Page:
This post was originally published on Peachtree Publishers’ blog, The World of Peachtree Publishers.
Since it was published in September 2017, Fault Lines in the Constitution: The Framers, Their Fights, and the Flaws that Affect Us Today has gotten quite a lot of attention from teachers, librarians, and even students. My favorite question-from-a-kid was lobbed at us (“us” consists of my co-author/husband Sandy Levinson and me) at a bookstore event. Even before we spoke, she asked, “How do you know enough about the Constitution to write a book?” In other words, “Why should I believe you?”
I love that she was questioning authority from the outset. Her teachers have probably taught her to check her sources and make sure they’re credible. Great! Fortunately, she was convinced we’re legit when I told her that Sandy teaches Constitutional Law at the University of Texas and Harvard Law Schools and has written multiple books on the subject.
Amy Shine Jones, a high school Civics and History teacher in Haverhill, Massachusetts, pointed out that many teens have a facility for spotting deception and that Chapter 5 of Fault Lines would especially appeal to them. Not because it’s fake! Rather, this chapter, titled “How to Cherry-pick Voters,” shows how politicians “gerrymander” the shapes, sizes, and constituents of Congressional districts so their party will win as many seats in the House of Representatives as possible.
“It’s good for discussing fairness,” Jones said, adding that teens love to debate. “The book has lots of areas that are hotly contested.”
We witnessed just such a disagreement among teachers while they talked about the book at a gathering for law students and community members. Dan Carpenter, a professor at Harvard, supported the idea of national-level referendums—the ability of citizens to adopt or veto laws without going through Congress—which is discussed in Chapter 7. If the State of Ohio allows it, he asked, why not the federal government?
Shep Melnick, on the other hand, a professor at Boston College, argued that the Constitution should not allow for referendums. Direct democracy “takes power away from elected politicians, who are supposed to balance” the views of their constituents, he said.
These two profs spontaneously demonstrated that Fault Lines promotes what Melnick called “civil political discourse,” which is not common these days. Carpenter said the book is filled with such “teachable moments.”
Jones predicted that students would get into meaningful arguments about the Preamble—how well do we “establish justice,” for example?—if they were asked to grade the Constitution both before they read Fault Lines and then again afterward. We give the Constitution a grade at the end of the book, based on how well we think it meets the goals set out in the Preamble. Teachers often give pre-tests and post-tests. What do you think: Would the Constitution get a better or worse grade after it’s taught?
Jones also appreciated the stories that open each chapter. Pointing to the one about a Dreamer—an undocumented young woman named Leezia Dhalla who desperately wishes to become a legal resident—she said they “give teens someone to identify with.” The problems aren’t abstract; they affect real people, like the students themselves.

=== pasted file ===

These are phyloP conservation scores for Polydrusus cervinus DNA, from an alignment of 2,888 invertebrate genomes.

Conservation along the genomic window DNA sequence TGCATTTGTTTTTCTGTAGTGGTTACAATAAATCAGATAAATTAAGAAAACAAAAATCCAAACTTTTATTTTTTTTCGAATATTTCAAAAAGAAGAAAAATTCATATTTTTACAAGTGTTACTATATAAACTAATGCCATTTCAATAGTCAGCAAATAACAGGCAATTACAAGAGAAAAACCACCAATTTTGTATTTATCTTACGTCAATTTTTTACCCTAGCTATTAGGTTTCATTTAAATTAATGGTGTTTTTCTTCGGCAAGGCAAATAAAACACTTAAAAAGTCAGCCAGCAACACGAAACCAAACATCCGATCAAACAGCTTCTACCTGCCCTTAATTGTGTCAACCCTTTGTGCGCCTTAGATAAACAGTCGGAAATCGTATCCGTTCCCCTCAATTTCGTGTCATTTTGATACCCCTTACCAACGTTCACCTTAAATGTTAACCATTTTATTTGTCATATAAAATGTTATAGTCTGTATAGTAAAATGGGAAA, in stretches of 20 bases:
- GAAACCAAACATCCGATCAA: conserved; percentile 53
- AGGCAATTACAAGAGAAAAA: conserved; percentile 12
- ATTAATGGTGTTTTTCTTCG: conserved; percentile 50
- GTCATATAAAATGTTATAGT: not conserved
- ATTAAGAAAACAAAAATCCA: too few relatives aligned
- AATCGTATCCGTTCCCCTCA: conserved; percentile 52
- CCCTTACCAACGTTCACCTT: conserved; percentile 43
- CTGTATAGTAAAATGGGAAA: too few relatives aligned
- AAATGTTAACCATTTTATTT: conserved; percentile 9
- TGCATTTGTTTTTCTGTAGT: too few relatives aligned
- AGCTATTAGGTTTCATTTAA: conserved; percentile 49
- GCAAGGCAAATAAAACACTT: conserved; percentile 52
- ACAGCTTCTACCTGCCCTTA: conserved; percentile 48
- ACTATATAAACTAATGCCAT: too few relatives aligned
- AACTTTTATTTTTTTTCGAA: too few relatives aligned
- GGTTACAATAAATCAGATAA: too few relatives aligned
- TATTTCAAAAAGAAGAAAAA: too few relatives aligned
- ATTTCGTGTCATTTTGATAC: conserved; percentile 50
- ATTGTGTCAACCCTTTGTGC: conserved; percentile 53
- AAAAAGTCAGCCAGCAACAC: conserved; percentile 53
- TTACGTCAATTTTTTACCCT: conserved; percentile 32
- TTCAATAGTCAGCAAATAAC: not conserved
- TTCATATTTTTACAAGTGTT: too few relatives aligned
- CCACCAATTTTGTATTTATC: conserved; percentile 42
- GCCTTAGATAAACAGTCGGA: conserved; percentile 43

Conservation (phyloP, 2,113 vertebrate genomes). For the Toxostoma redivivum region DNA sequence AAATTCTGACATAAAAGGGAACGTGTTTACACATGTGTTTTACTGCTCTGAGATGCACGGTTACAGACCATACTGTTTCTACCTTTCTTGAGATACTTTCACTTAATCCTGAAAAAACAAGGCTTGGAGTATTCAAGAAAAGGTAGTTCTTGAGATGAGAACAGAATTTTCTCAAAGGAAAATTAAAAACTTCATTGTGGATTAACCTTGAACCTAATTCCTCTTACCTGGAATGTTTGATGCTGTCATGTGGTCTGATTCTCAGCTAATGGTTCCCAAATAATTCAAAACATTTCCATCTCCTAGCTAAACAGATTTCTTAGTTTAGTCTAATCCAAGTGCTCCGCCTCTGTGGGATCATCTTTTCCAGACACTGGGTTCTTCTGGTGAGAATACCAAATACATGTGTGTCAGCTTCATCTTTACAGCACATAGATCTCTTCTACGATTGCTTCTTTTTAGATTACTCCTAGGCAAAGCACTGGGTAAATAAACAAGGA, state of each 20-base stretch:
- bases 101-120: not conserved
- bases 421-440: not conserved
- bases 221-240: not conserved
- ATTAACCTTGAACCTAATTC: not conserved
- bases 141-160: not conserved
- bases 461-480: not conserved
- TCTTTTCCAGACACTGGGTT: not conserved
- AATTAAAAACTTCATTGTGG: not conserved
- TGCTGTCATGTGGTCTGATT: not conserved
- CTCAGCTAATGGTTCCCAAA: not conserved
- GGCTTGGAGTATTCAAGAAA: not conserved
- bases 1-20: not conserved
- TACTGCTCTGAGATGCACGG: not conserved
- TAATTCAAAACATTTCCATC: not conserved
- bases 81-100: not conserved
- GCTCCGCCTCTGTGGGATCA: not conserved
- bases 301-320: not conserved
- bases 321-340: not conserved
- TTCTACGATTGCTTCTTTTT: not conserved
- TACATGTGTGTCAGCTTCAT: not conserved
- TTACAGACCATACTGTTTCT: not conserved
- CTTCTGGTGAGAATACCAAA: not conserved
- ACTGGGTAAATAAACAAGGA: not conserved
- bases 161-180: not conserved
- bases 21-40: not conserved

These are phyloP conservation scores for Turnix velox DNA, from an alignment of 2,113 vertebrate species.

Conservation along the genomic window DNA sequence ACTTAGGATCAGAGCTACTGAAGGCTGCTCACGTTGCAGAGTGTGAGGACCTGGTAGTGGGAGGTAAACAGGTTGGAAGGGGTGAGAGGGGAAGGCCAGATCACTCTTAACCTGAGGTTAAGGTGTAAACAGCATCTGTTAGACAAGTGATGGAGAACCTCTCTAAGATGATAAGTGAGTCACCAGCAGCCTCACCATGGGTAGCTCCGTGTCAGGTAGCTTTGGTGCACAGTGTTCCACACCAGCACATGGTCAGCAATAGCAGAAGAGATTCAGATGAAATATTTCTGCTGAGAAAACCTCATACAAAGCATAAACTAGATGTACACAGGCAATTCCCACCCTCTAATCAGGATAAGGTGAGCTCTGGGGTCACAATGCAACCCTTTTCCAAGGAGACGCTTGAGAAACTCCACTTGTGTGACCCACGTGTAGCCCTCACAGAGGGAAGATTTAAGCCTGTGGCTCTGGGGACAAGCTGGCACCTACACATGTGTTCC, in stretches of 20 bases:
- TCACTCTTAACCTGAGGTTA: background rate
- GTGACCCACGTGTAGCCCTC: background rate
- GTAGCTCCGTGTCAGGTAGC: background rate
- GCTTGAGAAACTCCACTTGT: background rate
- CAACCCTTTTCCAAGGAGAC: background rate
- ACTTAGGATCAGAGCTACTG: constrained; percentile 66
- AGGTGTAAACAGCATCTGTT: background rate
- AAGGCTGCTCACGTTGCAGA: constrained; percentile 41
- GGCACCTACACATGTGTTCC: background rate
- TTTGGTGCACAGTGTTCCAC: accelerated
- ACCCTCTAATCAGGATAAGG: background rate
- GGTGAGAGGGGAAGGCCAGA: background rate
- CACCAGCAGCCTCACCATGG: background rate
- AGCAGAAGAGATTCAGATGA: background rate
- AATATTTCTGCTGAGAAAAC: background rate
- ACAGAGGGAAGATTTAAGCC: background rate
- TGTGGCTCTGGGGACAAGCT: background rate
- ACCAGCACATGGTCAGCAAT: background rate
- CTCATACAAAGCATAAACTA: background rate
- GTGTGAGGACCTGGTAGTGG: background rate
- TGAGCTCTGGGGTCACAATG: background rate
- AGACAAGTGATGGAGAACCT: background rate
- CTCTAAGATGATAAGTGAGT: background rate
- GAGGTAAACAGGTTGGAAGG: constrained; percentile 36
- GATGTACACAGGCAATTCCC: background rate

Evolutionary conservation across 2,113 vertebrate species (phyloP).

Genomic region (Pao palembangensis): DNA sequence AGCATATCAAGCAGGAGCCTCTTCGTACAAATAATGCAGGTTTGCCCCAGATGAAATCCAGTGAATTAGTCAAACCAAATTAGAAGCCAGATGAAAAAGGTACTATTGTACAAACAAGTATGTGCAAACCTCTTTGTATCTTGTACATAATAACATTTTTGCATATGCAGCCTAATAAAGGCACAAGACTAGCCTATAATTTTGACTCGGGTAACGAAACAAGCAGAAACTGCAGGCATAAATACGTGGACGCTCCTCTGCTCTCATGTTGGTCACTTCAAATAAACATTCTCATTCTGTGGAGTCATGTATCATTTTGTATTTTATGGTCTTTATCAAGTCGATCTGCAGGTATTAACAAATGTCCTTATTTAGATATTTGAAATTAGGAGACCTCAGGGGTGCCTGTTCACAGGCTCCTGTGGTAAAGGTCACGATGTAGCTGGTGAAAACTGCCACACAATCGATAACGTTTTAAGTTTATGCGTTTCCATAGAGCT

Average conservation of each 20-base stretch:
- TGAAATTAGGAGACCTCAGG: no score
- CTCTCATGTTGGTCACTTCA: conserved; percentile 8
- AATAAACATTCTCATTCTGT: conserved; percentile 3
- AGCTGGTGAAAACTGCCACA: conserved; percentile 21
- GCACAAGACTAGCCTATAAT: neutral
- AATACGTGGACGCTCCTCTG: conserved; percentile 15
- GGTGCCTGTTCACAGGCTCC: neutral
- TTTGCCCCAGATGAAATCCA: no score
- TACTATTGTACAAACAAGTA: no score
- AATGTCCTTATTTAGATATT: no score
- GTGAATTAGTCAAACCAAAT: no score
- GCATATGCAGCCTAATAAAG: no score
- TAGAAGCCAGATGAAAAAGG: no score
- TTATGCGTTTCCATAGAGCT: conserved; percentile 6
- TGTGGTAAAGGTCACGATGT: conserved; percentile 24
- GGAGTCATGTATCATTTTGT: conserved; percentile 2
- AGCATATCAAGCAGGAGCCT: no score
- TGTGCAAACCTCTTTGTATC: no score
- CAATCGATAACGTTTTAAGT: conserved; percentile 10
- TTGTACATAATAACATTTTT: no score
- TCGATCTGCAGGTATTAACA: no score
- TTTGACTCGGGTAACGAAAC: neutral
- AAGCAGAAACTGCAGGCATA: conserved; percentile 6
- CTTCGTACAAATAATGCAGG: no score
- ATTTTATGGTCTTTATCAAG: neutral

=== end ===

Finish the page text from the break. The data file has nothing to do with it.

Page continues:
Above all, Jones said, kids want to make a difference. In Fault Lines, they can see, she said, that “average citizens have helped shape the Constitution and the government. It shows that teens can become agents of change.” That is our highest hope for this book.
Teachers can use these and other ideas by looking at Peachtree’s Discussion Guide.
Teachers, librarians, and students can join the conversation right now by subscribing to this blog. One of our posts focuses on three teenagers who are running for governor in Kansas and a thirteen-year-old who is running for the same office in Vermont.
They can also enter our Blog-a-Fault-Line Contest.
First, students should read Fault Lines in the Constitution (Peachtree Publishers/Listening Library) and the posts on this blog. Then, they write a blog post relating a current event or issue to a topic in the book or to a flaw they see in the US Constitution.
Entries can take a stand, propose alternatives, or raise questions for discussion. They should not be politically partisan.
Two winning blog posts will be featured on www.faultlinesintheconstitution.com, and each winner’s school will receive a free 20-minute Skype visit with co-authors Cynthia and Sanford Levinson!
How to enter
- Teachers or librarians must subscribe to www.faultlinesintheconstitution.com. (Students can subscribe, too.)
- Then, submit one student-written blog post for each class that is reading Fault Lines in the Constitution.
- Send submissions to email@example.com by February 28, 2018.
- Contest is open to students ages 10-18.
- Each blog post should be a maximum of 550 words.
- Winning entries may be edited by Cynthia and Sanford Levinson and by Peachtree Publishers, with edits approved by the student, before publication.
- Two sets of prizes will be awarded—one for students ages 10-13 and one for students ages 14-18.
- Each winner’s school will receive a free 20-minute Skype visit with the book’s co-authors.
- The winners’ blogs will be posted on www.faultlinesintheconstitution.com.
And, when they’re done, they can proudly wear a sticker that says, “I Am Constitutionally Literate.”
Get your copy of Fault Lines in the Constitution at your local library, indie bookstore, or Barnes & Noble! And check out our website for great resources, including an excerpt, a discussion guide, a Q&A with authors Cynthia and Sanford Levinson, and more!